04 Jan 2022
The paleo diet is a way of eating which tries to mimic the diet of our Palaeolithic ancestors. According to the diet’s proponents, this means centring your diet around foods like meat, fish, fruit, nuts and seeds. (1)
Meanwhile, foods which became staple items long after this period, such as grain products, dairy and processed foods, are largely off the menu.
The theory goes that our genetic makeup hasn’t changed significantly since the Paleolithic era. Advocates of the diet argue that this means we should return to the dietary patterns humans followed back then. By doing this they hope to avoid lifestyle diseases which have become common in the modern age. These include diabetes and heart disease.
The Paleolithic era covered a very long period of time, from about 2.5 million years ago to around 10,000 years ago. At this point we started to use stone tools (and eventually grow our own food).(2)
Scientists and fans of the diet can’t agree on a single ‘true’ paleo diet, so there is a bit of variation in what foods are allowed depending on where you get your information.
However, generally speaking, the following foods are acceptable when eating a paleo diet:
You can also enjoy a small amount of honey.
Fans of the diet argue that these types of food would have been part of the diet of hunter-gatherers during the Paleolithic period. As such, they form part of the optimum diet for our genetic makeup.
Any foods which became part of our diet after the Paleolithic period are generally a ‘no-no’. If, like most of us, your knowledge of agricultural history is a little thin, it’s a good rule of thumb to avoid the following foods:
This is because these foods involve the use of agricultural methods to either grow (grains, cereals) or care for (dairy). They were not available during the Paleolithic period and, as such, are not allowed on the paleo diet.
Yes, the paleo diet is gluten-free. This is a side effect of removing all grains and cereals from your diet.
However, not all gluten-free diets are paleo. If you are sensitive to gluten and need to exclude it, you can do so by removing gluten-containing grains from your diet. These include wheat, rye and barley.
If your sole concern is eliminating gluten, you don’t need to follow the full paleo diet.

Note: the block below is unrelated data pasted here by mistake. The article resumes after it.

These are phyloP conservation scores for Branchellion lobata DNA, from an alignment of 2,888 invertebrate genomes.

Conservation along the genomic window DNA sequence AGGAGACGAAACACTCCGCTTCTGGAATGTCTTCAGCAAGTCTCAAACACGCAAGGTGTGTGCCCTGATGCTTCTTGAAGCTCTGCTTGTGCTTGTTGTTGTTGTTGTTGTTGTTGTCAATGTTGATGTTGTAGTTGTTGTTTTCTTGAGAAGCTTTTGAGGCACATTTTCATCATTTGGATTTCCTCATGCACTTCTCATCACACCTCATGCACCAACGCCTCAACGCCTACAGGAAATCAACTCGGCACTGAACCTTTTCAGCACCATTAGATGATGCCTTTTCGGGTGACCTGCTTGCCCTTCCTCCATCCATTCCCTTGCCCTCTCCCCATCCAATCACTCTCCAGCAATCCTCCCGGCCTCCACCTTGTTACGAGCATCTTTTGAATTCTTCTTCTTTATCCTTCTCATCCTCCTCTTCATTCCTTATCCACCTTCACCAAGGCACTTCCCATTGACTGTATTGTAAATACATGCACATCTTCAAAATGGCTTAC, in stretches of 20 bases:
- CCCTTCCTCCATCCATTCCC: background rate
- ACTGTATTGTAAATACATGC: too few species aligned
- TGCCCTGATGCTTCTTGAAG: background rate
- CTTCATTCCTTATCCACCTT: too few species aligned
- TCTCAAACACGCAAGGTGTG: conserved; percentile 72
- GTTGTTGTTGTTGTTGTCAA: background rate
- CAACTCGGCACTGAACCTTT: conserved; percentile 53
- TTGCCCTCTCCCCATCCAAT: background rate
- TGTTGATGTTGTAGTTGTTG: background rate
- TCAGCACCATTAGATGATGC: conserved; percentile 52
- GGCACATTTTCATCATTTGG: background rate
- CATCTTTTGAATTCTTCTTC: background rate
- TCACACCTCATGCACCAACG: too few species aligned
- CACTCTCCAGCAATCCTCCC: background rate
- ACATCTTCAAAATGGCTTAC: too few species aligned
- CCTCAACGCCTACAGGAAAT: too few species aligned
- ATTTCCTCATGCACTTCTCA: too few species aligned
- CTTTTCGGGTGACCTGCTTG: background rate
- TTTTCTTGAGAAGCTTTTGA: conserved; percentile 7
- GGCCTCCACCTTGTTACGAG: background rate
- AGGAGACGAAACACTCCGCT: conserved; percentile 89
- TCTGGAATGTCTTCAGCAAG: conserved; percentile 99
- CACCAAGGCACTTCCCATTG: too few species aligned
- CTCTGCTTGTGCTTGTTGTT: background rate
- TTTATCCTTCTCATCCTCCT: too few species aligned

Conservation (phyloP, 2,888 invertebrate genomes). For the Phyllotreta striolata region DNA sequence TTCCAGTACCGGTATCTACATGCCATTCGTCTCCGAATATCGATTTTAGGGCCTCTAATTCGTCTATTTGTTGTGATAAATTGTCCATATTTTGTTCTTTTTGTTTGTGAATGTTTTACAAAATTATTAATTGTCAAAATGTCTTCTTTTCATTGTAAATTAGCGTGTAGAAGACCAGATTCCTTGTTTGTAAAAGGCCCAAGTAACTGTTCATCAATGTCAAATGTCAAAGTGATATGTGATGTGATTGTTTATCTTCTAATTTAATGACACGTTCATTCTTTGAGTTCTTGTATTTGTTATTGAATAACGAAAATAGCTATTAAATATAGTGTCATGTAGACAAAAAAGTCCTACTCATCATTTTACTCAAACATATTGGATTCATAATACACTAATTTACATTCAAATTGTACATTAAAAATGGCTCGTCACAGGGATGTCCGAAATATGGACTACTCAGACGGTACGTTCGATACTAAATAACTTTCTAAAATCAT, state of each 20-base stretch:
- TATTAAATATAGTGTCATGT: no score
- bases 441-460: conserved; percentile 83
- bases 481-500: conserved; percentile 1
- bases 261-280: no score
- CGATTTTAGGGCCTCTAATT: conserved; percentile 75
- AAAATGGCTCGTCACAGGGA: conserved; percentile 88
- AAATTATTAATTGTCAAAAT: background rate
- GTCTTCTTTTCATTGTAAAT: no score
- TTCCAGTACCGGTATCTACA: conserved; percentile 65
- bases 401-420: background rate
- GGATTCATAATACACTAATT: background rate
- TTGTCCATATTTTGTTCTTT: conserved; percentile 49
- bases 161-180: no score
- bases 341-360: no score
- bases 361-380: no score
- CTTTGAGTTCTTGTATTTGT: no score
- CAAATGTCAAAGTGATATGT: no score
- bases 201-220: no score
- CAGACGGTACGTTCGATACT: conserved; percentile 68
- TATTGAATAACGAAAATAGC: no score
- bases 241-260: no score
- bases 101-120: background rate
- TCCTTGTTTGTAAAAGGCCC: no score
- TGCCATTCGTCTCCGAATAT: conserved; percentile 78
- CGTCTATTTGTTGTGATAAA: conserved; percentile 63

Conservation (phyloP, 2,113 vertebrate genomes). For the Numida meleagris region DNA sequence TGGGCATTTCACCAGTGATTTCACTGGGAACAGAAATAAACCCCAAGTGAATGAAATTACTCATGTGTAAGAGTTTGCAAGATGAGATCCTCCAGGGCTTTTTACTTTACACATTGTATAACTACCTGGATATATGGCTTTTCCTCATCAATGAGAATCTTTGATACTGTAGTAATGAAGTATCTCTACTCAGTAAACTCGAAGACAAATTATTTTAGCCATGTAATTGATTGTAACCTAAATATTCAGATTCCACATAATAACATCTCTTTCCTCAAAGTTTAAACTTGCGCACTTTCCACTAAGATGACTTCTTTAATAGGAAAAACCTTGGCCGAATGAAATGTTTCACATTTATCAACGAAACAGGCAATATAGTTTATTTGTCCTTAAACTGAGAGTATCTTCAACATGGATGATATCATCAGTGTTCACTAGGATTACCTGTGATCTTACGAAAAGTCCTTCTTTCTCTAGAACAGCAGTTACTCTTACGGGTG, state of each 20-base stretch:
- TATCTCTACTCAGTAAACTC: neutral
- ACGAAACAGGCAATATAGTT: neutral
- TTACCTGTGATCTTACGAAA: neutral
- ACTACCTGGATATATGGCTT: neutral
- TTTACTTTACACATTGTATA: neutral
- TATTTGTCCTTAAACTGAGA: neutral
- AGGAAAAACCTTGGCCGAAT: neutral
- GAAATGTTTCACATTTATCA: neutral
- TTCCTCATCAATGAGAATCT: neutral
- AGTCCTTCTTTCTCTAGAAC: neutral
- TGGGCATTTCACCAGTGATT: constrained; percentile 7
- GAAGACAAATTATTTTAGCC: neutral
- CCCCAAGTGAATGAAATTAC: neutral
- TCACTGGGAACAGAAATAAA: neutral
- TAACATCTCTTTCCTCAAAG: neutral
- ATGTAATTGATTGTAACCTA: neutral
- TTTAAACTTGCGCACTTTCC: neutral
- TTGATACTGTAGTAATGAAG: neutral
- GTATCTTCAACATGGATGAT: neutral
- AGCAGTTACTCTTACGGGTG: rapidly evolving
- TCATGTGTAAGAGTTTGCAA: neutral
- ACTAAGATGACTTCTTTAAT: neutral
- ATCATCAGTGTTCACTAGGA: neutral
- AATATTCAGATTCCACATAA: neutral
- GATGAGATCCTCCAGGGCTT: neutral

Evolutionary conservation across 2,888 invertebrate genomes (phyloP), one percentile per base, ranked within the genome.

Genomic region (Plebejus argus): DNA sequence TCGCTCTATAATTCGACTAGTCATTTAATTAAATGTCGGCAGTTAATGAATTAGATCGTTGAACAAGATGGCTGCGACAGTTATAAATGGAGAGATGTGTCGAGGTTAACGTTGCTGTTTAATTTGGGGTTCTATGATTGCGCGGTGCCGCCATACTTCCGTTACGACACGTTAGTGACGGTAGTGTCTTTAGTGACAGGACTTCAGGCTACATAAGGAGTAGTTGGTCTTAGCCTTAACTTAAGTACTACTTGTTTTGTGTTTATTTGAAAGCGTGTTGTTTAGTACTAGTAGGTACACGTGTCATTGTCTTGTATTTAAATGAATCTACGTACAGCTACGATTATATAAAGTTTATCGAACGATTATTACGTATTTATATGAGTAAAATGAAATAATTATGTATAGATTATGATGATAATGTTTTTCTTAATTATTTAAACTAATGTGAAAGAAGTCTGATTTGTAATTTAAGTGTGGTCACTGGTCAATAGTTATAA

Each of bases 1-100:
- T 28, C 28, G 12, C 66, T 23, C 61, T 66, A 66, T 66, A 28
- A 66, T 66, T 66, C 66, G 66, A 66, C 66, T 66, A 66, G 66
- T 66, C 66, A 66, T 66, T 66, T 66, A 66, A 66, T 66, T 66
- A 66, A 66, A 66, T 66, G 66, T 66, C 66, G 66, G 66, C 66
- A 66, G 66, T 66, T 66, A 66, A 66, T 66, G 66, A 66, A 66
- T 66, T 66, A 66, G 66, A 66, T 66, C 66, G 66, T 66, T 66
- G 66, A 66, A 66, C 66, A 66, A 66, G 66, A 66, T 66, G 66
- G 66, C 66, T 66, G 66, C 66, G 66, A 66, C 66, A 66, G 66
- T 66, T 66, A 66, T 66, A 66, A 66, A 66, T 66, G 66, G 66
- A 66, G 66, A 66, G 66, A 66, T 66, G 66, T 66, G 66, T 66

The paleo diet has a lot more restrictions than a standard gluten-free diet. It excludes foods on the basis of whether our hunter-gatherer ancestors ate them, rather than on their nutritional content.
As mentioned above, the idea behind the diet is that by eating the optimum diet for our genetic makeup, we can avoid ‘modern’ lifestyle diseases.
But does the paleo diet actually have any effect on our risk of these illnesses?
As it turns out, the jury is out on that.
Take, for example, two major lifestyle diseases that are increasingly common in the West: diabetes and heart disease.
An uncontrolled study of Aboriginal people in northwest Australia with type 2 diabetes showed that following a ‘hunter gatherer lifestyle’ for seven weeks resulted in 10% weight loss and reductions in blood glucose levels.(2)
Another compared groups with diabetes or heart disease following a Mediterranean diet (which included grains and low-fat dairy alongside paleo-friendly items like vegetables and nuts) and a paleo diet. The study found that both diets improved glucose tolerance, but the improvement was much greater in the paleo group.(2)
One more study looked at a small group of non-obese ‘sedentary subjects’ (i.e. people who did not lead an active lifestyle). It found that the paleo diet helped to reduce blood pressure, their ability to process glucose and other markers of good cardiovascular health.(2)
So far, it all sounds rosy. So, what are are the controversies surrounding the diet?
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